The formation of a new military headquarters covering disputed territory in northern Iraq has sent already-poor relations between Baghdad and its autonomous Kurdish region plummeting. The new Tigris Operations Command, based in Kirkuk city and covering all of the province of the same name as well as neighboring Salaheddin and Diyala, has drawn an angry response from Kurdish leaders who want to incorporate much of the area into their autonomous region.
The latest dispute strikes at the heart of an unresolved row between Baghdad and the Kurdish regional government in Arbil over territory, oil and the interpretation of Iraq’s federal constitution.
“The formation of the Dijla (Tigris) Operations Command in Kirkuk and Diyala is an unconstitutional step by the Iraqi government,” Kurdish regional president Massud Barzani, an opponent of Iraqi Prime Minister Nuri Al-Maliki, said in recent remarks.
“The intentions, aims, formation and actions of this command center are against the Kurdish people, the political process, co-existence and the process of normalizing the situation in the disputed areas.” Al-Maliki responded by warning Kurdish peshmerga forces to “avoid provoking” Iraqi security forces.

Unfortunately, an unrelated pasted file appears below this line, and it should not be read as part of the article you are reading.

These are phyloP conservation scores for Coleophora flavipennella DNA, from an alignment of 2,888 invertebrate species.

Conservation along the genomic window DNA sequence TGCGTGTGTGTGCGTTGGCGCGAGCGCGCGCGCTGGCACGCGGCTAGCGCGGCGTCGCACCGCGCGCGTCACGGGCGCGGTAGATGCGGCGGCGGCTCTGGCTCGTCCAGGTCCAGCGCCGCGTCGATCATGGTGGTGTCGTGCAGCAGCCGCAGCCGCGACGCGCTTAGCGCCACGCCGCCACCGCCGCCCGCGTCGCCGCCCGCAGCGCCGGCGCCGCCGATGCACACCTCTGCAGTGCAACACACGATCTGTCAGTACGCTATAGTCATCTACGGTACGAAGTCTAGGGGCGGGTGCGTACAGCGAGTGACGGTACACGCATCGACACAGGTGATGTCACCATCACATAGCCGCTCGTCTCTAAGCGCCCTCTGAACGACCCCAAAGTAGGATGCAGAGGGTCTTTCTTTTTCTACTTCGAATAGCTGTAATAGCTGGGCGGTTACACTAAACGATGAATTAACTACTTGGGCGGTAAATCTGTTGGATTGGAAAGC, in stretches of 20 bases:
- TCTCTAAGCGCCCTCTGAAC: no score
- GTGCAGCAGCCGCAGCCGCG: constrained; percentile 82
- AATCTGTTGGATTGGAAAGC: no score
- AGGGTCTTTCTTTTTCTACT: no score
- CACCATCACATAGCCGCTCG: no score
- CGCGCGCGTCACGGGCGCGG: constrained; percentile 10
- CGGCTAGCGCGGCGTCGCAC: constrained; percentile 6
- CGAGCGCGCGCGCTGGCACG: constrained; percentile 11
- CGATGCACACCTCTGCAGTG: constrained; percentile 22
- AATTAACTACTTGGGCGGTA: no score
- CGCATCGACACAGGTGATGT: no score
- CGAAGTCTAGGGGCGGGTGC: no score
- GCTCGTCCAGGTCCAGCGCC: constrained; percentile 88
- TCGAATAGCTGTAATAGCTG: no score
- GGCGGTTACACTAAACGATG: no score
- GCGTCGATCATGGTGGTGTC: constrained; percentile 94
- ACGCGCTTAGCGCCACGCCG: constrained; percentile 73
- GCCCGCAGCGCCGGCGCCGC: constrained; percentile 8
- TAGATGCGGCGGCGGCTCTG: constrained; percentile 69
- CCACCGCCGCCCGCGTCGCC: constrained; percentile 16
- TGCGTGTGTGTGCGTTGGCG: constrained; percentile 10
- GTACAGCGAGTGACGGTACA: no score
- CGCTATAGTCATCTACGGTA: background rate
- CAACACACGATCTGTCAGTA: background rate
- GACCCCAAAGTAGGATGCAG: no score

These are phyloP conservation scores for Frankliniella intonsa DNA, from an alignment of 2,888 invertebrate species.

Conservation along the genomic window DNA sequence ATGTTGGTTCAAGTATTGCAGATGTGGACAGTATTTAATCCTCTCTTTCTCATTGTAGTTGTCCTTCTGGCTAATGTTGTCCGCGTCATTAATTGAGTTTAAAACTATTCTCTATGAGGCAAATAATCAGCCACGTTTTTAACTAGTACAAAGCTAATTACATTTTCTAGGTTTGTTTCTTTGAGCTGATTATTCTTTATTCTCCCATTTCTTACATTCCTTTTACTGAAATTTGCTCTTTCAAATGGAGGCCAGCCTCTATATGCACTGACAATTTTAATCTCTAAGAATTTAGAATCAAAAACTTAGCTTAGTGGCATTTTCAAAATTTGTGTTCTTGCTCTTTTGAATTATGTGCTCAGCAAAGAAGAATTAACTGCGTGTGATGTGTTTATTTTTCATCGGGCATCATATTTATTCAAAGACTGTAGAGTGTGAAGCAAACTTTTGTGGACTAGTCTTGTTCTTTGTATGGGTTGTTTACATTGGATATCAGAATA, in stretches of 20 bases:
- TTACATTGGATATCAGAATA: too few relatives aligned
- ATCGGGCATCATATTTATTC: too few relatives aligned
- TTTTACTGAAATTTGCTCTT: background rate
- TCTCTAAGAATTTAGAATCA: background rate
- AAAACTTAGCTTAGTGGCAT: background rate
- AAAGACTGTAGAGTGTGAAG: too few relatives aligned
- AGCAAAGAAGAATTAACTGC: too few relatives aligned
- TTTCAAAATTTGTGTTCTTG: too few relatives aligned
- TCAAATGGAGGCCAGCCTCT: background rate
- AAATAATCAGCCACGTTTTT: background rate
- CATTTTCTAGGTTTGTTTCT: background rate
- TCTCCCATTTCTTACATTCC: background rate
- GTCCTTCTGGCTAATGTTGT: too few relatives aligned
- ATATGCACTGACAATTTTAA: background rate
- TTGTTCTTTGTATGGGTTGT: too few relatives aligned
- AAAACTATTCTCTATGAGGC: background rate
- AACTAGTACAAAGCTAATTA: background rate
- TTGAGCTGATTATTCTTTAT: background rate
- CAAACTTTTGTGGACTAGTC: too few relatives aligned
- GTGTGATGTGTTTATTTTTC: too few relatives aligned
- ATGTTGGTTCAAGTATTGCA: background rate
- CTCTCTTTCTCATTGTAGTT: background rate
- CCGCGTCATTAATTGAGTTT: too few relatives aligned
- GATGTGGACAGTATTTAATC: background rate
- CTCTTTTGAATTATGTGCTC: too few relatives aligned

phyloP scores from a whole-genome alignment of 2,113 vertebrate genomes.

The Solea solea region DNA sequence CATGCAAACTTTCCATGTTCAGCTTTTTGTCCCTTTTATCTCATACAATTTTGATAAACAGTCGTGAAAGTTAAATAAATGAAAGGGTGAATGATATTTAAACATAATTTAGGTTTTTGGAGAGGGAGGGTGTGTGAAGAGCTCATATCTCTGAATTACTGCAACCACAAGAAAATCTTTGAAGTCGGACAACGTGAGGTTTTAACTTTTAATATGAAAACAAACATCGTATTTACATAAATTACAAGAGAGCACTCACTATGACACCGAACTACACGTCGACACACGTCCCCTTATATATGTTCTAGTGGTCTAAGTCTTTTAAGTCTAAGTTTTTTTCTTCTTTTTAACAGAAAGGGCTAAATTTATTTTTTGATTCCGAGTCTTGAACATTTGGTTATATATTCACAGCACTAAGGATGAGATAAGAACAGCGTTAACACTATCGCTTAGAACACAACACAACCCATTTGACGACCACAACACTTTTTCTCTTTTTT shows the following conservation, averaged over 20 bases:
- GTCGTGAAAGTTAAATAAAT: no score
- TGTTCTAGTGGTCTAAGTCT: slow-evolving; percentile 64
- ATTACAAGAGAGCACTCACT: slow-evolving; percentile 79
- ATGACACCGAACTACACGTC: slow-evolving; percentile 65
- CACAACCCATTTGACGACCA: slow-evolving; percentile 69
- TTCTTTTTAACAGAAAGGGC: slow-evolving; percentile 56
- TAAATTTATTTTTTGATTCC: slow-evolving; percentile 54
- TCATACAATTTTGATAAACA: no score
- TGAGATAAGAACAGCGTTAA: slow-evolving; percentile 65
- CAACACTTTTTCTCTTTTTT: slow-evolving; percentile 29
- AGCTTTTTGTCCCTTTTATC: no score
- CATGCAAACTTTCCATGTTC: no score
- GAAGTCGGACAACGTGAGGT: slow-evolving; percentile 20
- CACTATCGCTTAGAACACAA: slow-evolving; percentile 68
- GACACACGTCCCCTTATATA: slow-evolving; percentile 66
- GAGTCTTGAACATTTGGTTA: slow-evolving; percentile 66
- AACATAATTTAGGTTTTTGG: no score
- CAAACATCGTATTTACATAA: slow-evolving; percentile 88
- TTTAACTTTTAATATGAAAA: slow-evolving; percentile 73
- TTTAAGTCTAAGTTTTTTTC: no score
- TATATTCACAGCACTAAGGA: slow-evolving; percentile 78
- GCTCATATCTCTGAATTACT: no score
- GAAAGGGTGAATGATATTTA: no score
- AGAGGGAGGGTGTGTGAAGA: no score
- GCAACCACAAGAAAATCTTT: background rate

“We call on peshmerga forces not to carry out any acts that arouse tensions and instability in those areas, and we advise them to stay away from government forces,” said the statement, attributed to Al-Maliki and referring to his position as commander in chief of Iraq’s armed forces. Kurdish leaders want to the expand their autonomous region across a swathe of territory that stretches from Iraq’s eastern border with Iran to its western frontier with Syria, against the strong opposition of Al-Maliki’s government. The unresolved row poses the biggest threat to Iraq’s long-term stability, diplomats and officials say.
The central and regional governments are also embroiled in disputes over energy contracts awarded by Kurdistan that Baghdad regards as illegal, and a variety of other rows.
The Tigris Operations Command was set up on Sept. 1 with its head Lieutenant General Abdulamir Al-Zaidi saying it was intended to address poor security coordination in the area that had allowed several violent attacks to occur. Zaidi, also head of the army’s 12th division, which covers Kirkuk and parts of Salaheddin, insisted to AFP that his forces were not entering Kirkuk city, an ethnic tinderbox of Arabs, Kurds and Turkmen that is secured by the local police force.